I’ve always considered seeing a cardinal to be a good omen. When I watch one blaze across the sky in holy flames I feel I’ve been chosen to view the sacred. They were also my mom’s favorite bird, which endears them to me forever. I remember her calling the females, Lucy Lipstick, because of their bright orange beaks, which still makes me giggle. Since her passing, 17 years ago, I always think of, Ma when I see a cardinal.
This week my aunt needed to head north due to a death in the family and asked me to dog/house sit while she was away. Death has a way of equalizing life, causing priorities to slip effortlessly into place. I quickly packed up and headed out to the car. Once there, Jack, a feral cat that we feed, stopped by for his daily meal. My husband, Mike unlocked the car for me and then headed back to the trailer for some cat food. I waited in the hot car, leaving the door open to allow some air flow.
In spite of the sad occasion, I was looking forward to my stay at aunties; after all, there would be space, something severely lacking in the trailer, plus I’d have a pool, privacy, and two of my favorite dog people to keep me company. I was lost in thought when a dreadful thud called me back to the car. It was one of those moments when my head and my eyes couldn’t agree on what they were seeing. There was a rusty fluttering of helplessness, and then a shiver. It was Lucy. Soaring through our driveway she had hit my car window. Jack appeared from the bush, keen-eyed and crouching. I turned away, unable to wrap my head around the situation. Injured Lucy was no match for Jack.
I carried the heavy of this scene around in my belly all day, trying to grasp its meaning,
but it was useless. So I self-medicated with brie and cherries, while I moved into auntie’s house.
About 7:00 pm the phone rang. It was a man’s voice, sounding as far away as Mozambique, and very official.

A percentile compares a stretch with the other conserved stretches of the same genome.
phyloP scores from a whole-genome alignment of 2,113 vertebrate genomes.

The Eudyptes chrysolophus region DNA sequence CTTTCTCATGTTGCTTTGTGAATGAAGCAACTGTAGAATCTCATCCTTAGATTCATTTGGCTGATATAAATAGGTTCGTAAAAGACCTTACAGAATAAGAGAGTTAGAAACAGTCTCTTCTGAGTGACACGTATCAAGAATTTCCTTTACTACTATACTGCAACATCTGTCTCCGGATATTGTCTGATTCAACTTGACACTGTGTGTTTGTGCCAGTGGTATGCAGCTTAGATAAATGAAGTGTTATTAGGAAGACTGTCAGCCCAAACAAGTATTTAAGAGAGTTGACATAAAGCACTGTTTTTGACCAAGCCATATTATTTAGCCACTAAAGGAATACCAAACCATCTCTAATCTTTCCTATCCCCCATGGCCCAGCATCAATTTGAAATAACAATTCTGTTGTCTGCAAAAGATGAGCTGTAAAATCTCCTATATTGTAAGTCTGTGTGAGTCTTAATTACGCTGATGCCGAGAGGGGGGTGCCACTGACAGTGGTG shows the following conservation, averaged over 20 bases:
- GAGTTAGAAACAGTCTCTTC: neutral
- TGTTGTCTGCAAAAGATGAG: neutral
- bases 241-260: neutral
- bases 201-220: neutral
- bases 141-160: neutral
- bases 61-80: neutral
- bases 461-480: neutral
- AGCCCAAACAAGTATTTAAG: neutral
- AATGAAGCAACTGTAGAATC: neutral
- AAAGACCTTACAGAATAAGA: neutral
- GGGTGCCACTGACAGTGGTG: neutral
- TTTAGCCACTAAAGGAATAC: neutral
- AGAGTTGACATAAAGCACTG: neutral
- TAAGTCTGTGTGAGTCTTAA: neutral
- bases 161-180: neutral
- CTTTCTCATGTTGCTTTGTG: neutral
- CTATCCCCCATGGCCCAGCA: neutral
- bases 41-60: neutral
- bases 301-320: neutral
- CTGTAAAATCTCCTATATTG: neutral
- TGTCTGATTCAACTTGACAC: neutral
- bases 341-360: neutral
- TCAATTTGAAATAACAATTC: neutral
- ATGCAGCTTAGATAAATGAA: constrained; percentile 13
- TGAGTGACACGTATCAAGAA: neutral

“I’m looking for a, Leah Griffith. Is this she?”
I usually host a mini version of 20 questions before admitting who I am, but after the cardinal killing I was totally off my game. “Yes. This is she.”
“My name is Sgt D. Hall with the San Francisco Bay police dept. Do you know Eric G.?”
“Yes. I just spoke to him Sunday. Has something happened? Is he alright?”
“I have some very bad news ma’am, Mr. G. was found dead in his apartment this afternoon. He was sitting at the kitchen table slumped over a bowl of soup. I suspect it was a heart attack. I’m still here with him now waiting for the medical examiner and it doesn’t appear that there was any struggle. I doubt he suffered.”
Not our Eric…
the genteel giant and dignified Baltimorean with Clint Eastwood grit and a Mr. French accent.
the story teller whose hearty laugh was as irresistible as a chocolate bar.
the meticulous journalist who kept a daily account of his life from the age of 18 on, noting the little things with the same reverence as the monumental.
Eric… a sixty something bachelor who offered love, sought kindness, and whose high IQ, and awkward social skills, set him apart from most of humanity, often repelling the very thing he craved the most…female companionship.
Uncle Eric had been a member of our tribe since 94, when he spent three years living with our family, witnessing the reality TV insanity of our lives as we raised teenagers.
I remember he phoned me late one morning, and with his hoity-toity accent, he stated, “I’ve been incarcerated.” It was a silly seat-belt ticket that he had ignored. Being a big man he found seat-belts suffocating and he refused to wear one. Bailing him out was an honor…and hilarious.
Eric loved us all
just as we were.
People willing to do that are hard to find.
I feel like a bite has been taken out of my soul
because I know
I shall never find another, Eric.
I hung up the phone fighting for air.
I ‘m still not sure how to wrap my heart around any of this.
I certainly can’t erase it.
Sometimes life whispers
sometimes it sings
and sometimes life simply breaks your heart.